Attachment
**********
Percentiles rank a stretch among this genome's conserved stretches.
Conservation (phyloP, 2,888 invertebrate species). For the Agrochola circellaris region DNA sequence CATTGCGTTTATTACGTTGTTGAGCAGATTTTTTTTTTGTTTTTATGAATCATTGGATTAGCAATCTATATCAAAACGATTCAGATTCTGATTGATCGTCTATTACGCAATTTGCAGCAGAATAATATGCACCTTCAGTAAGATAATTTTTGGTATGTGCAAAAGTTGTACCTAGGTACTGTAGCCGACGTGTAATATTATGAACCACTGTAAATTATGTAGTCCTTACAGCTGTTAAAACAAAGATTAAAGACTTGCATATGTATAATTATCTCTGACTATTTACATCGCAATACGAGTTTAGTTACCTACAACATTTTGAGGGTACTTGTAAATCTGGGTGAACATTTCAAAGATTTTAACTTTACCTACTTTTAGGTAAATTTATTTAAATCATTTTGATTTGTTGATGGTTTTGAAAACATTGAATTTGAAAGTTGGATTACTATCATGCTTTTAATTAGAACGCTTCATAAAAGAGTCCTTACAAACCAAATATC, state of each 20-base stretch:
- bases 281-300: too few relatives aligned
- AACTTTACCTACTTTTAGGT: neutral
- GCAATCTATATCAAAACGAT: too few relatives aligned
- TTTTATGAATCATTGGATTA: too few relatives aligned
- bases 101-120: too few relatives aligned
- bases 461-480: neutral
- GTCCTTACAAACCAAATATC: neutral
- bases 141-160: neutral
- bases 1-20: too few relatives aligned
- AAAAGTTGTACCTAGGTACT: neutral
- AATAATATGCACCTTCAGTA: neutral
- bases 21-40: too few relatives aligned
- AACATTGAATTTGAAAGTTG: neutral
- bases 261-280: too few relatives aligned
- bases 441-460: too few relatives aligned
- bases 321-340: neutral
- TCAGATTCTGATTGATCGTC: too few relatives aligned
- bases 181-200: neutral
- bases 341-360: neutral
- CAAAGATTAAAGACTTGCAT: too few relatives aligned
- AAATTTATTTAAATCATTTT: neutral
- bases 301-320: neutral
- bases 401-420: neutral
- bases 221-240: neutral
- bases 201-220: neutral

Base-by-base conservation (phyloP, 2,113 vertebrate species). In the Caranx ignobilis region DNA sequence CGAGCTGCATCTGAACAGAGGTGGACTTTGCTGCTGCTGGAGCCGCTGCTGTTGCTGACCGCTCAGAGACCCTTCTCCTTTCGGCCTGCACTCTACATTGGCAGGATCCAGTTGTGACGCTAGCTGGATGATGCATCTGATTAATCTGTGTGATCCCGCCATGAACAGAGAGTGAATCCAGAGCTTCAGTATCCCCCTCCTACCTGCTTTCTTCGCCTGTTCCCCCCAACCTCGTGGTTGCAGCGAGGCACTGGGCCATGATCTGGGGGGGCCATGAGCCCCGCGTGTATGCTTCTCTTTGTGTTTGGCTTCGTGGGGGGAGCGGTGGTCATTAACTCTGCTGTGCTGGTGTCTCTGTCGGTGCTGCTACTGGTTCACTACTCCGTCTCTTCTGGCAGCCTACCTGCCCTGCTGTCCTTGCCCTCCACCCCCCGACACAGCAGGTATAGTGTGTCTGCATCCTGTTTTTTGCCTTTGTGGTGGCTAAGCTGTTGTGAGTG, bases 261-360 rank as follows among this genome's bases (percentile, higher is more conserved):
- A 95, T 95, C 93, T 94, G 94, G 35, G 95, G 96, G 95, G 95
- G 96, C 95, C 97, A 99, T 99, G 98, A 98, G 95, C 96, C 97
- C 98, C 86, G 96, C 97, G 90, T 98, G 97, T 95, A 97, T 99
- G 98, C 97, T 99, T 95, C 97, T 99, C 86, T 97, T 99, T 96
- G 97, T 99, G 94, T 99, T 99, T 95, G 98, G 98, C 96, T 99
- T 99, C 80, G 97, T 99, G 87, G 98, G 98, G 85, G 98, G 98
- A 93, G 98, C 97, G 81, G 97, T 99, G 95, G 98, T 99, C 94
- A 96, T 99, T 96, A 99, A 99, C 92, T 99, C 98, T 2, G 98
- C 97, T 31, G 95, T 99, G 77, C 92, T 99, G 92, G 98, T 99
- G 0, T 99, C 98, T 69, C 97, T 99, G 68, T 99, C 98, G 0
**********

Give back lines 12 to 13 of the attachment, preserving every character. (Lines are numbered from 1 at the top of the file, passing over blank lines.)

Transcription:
- AAAAGTTGTACCTAGGTACT: neutral
- AATAATATGCACCTTCAGTA: neutral